Ryan's reign built on solid foundations
THE No 7 knew little about the No 10 and wasn't really all that interested in finding out. He's good enough to be on a team for the All-Ireland final, so he must be handy. Best play it off the cuff after that.
That was Gerry McInerney's approach to the impending challenge as he lined up for the 1988 All-Ireland hurling final, where Galway were trying to win the two-in-a-row for the first time.
Tipperary had qualified for the final for the first time since 1971 and while most of their players were well known, the 20-year-old right half-forward was in his first season.
His name? Declan Ryan.
"I knew nothing about him other than he had forced his way into the Tipperary team, so he must be good. The whole focus for the Galway defence that day was to make sure that Conor Hayes got as much support as possible against Nicky English in around the goal. We saw English as the main threat, so Cyril Farrell had it drilled into us that we were to close down the space around himself and Hayes," said McInerney.
It worked well. Hayes did a tight marking job on English, while the rest of the Galway defence mopped up most of the breaking ball close to the square, thus denying Tipperary goal-scoring opportunities. However, with Galway concentrating so much on not conceding goals, more room was created further out.
It opened up some avenues for Declan Ryan, who helped himself to four points. Not that McInerney had a bad game. On the contrary, he was extremely effective, driving forward with trademark flamboyance, picking off two points which would prove so important in a game that Galway won by four points.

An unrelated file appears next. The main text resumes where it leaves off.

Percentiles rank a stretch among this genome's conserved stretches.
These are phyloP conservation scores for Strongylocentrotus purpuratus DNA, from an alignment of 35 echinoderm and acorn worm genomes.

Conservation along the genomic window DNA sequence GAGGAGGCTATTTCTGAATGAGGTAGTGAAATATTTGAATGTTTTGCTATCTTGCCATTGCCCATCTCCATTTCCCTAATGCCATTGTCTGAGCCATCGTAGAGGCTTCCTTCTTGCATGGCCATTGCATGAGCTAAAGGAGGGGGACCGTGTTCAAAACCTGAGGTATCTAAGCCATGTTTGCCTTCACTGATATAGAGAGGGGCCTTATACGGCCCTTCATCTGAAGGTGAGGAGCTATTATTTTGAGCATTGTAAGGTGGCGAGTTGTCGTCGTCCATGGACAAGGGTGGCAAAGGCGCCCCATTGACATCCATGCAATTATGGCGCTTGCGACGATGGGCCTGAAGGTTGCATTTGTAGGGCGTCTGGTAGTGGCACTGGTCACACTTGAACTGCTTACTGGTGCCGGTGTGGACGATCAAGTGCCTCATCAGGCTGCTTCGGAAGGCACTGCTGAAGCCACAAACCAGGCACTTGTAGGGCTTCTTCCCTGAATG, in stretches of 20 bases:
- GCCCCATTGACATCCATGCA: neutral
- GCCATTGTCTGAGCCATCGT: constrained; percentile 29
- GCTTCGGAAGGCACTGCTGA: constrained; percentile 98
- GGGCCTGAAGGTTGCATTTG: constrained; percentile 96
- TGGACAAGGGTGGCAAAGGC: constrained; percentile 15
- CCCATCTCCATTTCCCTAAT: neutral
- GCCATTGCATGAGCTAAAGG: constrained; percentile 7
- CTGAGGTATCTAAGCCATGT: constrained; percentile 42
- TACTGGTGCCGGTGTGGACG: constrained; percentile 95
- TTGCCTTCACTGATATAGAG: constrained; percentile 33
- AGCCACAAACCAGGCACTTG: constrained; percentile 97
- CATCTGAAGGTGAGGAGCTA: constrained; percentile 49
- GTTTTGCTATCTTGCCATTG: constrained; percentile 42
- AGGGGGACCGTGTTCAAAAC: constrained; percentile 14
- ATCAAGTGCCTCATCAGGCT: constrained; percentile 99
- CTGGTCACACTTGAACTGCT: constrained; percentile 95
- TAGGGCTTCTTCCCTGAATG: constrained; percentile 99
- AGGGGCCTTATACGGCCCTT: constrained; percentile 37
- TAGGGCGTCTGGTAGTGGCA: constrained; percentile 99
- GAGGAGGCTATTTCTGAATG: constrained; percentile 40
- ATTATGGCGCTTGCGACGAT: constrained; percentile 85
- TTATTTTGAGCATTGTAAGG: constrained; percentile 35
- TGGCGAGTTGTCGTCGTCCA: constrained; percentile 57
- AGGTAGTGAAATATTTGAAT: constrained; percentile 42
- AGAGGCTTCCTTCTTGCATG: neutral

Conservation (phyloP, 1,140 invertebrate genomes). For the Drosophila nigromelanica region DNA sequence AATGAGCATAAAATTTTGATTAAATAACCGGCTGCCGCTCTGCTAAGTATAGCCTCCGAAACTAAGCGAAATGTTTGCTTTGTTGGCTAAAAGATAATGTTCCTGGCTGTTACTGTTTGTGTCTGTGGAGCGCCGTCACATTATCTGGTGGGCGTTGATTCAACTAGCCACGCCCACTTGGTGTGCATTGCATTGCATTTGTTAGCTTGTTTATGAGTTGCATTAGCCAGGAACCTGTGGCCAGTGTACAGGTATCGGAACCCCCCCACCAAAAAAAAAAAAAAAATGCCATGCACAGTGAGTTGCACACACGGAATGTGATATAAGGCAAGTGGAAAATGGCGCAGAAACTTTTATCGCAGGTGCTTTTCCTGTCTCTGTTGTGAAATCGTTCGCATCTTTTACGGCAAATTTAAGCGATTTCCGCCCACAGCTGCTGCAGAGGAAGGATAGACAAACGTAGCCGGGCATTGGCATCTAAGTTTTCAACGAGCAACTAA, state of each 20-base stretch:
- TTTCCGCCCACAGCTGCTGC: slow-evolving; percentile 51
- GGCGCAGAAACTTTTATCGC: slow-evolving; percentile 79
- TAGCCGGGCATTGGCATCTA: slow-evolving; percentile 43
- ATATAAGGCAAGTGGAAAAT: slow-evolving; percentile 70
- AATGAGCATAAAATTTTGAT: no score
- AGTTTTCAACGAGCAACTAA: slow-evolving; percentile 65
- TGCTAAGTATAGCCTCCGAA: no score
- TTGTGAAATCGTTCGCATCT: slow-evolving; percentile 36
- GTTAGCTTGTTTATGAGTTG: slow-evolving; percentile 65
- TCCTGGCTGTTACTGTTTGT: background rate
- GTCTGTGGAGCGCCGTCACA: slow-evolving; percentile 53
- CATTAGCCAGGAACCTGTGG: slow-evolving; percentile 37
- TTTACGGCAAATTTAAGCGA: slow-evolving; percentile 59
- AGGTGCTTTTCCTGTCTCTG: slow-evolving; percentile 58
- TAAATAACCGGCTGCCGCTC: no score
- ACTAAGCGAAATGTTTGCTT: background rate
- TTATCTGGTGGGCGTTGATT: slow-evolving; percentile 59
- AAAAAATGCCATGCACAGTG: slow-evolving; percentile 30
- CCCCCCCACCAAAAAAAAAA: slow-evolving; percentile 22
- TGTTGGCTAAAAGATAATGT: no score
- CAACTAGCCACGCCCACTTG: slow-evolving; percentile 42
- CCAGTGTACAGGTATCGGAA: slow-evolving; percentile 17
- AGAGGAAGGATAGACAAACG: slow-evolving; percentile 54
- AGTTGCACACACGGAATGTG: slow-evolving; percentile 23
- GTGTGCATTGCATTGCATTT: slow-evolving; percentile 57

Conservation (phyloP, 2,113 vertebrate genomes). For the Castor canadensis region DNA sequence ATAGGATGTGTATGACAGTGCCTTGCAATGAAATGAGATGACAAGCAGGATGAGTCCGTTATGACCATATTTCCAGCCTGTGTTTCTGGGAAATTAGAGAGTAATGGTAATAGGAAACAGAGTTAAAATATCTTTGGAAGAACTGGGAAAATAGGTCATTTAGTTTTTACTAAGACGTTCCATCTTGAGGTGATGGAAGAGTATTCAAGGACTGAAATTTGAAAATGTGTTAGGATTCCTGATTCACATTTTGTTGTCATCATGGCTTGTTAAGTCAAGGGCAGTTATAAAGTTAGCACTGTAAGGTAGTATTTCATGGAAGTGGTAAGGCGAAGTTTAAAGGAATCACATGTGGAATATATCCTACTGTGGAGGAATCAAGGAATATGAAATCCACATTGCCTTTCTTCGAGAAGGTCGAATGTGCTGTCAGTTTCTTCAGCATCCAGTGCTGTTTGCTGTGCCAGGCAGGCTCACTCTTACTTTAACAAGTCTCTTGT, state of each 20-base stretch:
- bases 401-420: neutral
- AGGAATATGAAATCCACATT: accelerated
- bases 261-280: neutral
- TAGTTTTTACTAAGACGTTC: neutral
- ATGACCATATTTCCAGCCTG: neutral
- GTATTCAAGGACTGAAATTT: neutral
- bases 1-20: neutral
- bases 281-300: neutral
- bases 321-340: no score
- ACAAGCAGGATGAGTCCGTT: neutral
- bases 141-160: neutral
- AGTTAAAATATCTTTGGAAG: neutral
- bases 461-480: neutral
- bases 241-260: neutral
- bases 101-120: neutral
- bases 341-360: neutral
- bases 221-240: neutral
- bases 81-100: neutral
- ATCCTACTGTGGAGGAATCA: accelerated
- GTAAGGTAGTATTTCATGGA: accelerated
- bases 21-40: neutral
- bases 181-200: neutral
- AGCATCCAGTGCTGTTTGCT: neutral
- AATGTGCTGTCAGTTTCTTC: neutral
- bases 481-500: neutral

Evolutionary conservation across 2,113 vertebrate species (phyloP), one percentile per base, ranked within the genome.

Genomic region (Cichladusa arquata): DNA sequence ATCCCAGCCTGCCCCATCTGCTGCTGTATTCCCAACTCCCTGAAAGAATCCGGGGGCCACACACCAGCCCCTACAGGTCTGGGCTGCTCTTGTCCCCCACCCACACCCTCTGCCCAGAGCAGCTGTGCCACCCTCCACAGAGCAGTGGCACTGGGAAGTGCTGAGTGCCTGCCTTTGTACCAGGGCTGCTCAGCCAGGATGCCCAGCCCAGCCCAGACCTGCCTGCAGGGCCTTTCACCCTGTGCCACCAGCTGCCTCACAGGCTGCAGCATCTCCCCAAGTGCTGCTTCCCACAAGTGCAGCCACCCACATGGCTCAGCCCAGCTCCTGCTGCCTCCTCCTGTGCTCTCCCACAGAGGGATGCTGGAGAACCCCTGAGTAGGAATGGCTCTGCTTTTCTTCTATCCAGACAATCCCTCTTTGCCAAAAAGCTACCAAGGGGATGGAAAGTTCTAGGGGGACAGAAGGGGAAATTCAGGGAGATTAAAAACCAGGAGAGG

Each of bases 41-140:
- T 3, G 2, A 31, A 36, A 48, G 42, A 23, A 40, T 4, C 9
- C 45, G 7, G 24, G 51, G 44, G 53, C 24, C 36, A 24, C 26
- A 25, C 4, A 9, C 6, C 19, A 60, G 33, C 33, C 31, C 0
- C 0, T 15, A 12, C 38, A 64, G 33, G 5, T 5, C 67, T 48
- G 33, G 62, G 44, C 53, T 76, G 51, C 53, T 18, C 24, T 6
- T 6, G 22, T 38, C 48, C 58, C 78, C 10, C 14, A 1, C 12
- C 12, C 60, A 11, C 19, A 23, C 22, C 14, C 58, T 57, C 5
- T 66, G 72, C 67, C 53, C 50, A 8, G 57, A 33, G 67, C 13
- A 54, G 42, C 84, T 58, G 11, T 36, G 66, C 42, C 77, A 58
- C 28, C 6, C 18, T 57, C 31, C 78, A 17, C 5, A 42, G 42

"Ryan was smart that day. We were dropping back to cover the full-back line so there were times when the ball came back out into a bit of space. He was there and got a few points that way. When I got a chance to get into space, I went forward too and got two points, which I was happy about. Ryan was a very good young player that year and you could see that he would go on to have a great career," said McInerney.
That career yielded Ryan every honour that hurling could bestow and now he's trying to emulate his playing achievements as a manager with his first All-Ireland examination now just two days away.
Hopefully, he's not superstitious, because, if he is, he will have noticed that his first senior final as a player ended in defeat on September 4, the same date as his first All-Ireland test as a manager.
It's a mere coincidence, unlike the rest of Ryan's career, which has now taken him into a most unusual position. He is one win away from leading Tipperary to their first All-Ireland double for 46 years, while at the same time being one defeat away from the piercing gaze of a very demanding county.
That's because he inherited Tipperary as All-Ireland champions, unlike his predecessor, Liam Sheedy, who had to build the team carefully over a few seasons.
Sheedy took some critical barbs along the way, especially after the hammering by Cork in last year's Munster championship, but it all came right a few months later when Tipperary not only won the All-Ireland final, but also wrecked Kilkenny's five-in-a-row dreams.